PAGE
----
The concept of image is often associated to luxury companies. Their work is centered in emotions, so they must always be concerned with how people see them and how can they stand out in the market. Every product they create and offer must be carefully designed to follow the brand’s guidelines and send the appropriate message.
Conversely, the concept of image is usually weak in value-oriented companies. Their work is centered in facts, so they must always be concerned with overall costs and how affordable their products will be. Every product they create and offer must be carefully designed to be reliable for several years and deliver the most for what it costs.
While both trains of thought have been strong for a long time, we can already see some signs of change. In short, an appropriate image work can make any product more desirable, so it should be worthy of attention even in the entry-level market segments. This article is going to show you an interesting recent example of these new times.
A bit of history first
Dacia was founded in 1966 assembling entry-level Renault cars under license: the first selected ones were the 8 sedan, renamed 1100, and the Estafette van in the CKD strategy. Other models were brought over the years, such as the 20 hatchback, but the one that really prospered was the 12 sedan, which arrived as the Dacia 1300 in 1969.
Initially praised for its modernity and reliability, the model quickly became a market success and encouraged Dacia to expand its offering: more trim levels were created at first, then more body styles. However, the company’s low-cost character limited its potential: it never created more prestigious cars because people would never buy them.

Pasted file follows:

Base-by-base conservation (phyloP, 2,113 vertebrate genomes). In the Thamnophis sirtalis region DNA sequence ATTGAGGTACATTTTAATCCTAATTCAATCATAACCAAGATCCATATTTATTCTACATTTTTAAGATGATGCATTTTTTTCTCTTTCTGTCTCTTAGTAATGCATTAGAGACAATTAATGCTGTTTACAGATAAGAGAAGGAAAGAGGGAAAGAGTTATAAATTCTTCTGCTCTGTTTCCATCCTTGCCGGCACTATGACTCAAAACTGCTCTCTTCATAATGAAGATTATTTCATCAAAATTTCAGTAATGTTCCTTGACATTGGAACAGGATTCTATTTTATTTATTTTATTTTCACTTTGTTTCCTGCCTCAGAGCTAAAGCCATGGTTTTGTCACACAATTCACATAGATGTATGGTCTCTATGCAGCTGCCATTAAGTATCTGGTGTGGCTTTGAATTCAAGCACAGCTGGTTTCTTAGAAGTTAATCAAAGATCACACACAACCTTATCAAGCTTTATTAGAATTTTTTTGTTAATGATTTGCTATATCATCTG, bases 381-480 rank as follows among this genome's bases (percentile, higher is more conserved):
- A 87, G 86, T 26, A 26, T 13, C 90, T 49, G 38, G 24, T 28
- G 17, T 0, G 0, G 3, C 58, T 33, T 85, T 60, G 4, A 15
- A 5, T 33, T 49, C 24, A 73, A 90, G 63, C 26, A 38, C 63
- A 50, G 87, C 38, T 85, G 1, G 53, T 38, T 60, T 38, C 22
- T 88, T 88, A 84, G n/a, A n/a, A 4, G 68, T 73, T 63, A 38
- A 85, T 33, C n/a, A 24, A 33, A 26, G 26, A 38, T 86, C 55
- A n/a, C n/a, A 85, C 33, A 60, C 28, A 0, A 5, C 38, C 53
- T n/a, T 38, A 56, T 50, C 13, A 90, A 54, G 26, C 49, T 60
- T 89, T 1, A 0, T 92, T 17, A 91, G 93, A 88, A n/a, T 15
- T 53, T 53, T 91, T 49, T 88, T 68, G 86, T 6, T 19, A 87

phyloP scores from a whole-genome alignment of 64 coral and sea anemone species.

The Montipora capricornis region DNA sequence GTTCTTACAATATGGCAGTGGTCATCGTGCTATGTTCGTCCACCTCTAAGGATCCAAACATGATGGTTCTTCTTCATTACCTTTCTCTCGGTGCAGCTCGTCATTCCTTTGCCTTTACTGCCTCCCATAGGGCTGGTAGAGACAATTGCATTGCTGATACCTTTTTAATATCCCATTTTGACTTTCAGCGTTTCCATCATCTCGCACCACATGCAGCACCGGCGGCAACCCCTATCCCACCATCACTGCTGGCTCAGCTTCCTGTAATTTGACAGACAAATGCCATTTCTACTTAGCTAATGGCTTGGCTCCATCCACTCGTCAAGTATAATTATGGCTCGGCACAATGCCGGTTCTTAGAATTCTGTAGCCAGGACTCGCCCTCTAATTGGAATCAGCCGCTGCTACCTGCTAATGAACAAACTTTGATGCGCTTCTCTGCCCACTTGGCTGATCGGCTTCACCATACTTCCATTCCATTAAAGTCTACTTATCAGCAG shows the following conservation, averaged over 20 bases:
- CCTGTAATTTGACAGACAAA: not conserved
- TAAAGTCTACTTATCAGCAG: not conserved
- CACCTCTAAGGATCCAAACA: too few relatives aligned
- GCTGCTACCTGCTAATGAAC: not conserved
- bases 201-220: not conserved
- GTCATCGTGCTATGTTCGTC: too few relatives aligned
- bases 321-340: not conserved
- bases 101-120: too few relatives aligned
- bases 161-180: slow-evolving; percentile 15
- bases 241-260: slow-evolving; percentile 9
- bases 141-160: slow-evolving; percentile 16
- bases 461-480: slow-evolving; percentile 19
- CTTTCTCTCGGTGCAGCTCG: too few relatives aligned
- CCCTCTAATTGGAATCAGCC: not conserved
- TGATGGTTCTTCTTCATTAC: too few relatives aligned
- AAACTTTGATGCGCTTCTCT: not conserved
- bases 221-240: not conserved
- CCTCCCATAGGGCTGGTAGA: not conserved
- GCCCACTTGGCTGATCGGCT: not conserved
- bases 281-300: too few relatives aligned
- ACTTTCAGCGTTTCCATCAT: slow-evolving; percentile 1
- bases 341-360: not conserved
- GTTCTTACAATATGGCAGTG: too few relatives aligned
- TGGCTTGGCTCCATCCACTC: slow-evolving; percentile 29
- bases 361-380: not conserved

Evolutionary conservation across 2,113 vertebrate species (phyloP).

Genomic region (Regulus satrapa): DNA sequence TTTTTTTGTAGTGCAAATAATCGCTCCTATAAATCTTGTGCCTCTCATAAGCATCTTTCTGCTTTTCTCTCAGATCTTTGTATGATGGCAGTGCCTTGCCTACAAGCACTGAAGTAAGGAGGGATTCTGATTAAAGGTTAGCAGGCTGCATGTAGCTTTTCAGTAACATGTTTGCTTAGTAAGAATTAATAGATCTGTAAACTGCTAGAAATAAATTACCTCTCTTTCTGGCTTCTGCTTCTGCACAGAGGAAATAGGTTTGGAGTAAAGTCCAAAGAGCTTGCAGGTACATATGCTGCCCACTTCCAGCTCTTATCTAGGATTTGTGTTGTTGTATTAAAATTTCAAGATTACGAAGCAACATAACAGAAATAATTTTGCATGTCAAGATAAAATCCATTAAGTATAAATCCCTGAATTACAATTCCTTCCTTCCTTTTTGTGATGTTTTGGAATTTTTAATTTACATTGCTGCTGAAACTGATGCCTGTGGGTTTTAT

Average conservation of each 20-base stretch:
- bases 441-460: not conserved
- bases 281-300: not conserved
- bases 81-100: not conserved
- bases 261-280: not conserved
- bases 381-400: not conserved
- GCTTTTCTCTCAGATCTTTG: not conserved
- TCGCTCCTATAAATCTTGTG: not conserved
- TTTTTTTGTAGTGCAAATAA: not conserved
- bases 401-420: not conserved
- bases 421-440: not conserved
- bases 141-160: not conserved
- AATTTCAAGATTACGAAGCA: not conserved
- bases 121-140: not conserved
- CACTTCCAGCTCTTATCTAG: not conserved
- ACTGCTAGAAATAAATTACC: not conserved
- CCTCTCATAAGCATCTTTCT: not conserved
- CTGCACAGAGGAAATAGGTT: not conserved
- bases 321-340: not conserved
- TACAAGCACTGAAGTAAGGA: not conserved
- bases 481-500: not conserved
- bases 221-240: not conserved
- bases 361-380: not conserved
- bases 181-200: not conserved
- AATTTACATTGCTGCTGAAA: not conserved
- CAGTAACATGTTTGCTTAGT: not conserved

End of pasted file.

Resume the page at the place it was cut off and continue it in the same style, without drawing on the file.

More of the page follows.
Unfortunately, that vicious circle prevented Dacia from improving its models: while it designed prototypes of new models every now and then, it could only actually invest in low-cost updates for the Dacia 1300 which got less desirable by the year. Things would take a complete change after the Renault takeover, but not as quickly as one would think.
Better but still not good
We all know what happened in the 2000s: after a weak transition made with the Nova and Solenza sedans, the first Dacia Logan formed a whole new line of entry-level cars which managed to remain successful over the years because Renault’s support enabled the company to regularly update them — the Duster car is a notable example of that.
Even though Dacia has reached quite a solid market performance, being only a regular low-cost company was not enough to compete in the market because any other could create similar cars and snatch its buyers; there was no reason to prefer Dacia’s cars over any others. That fact helps explain why it absolutely had to rethink its image.
Released early this year, the Bigster concept which illustrates this article is the first concrete example of the new plan Dacia has been drawing. More than yet another SUV, it anticipates several visual elements that build the image future models are going to embody to make the company become a desirable version of what it has always been.
What can we expect now?
Dacia will focus on what it considers “essential”. It will give a sense of stability and strength to make people feel comfortable and safe; the intention is to help them escape from modern-day excesses and enjoy life by going back to basics such as family and nature. Of course, there will be many concrete elements to send this message on the car.
Graphic design will use earthy colors and a minimalist, geometric font to give that sense of stability. The use of oversized body elements with blocky shapes and plastic trim helps convey strength and robustness. Finally, a light off-road flair motivated by the Dacia Duster’s success creates connection with nature and spending time with loved ones.
The Bigster concept shows that Dacia founded, indeed, an identity of its own. Upcoming models are expected to remain objective and affordable, but with a strong character for the first time rather than the generic low-cost appearance they have had so far. That change will be crucial to compete with Citroën, Fiat and, especially, Škoda cars.
Dacia’s brand new visual identity is expected to make it reach its highest point since the 1960s without leaving behind the values that established the image it has built. Do you think the Romanian company can make a difference in the generalist market or does it take more than that? Share your thoughts using the comment button below!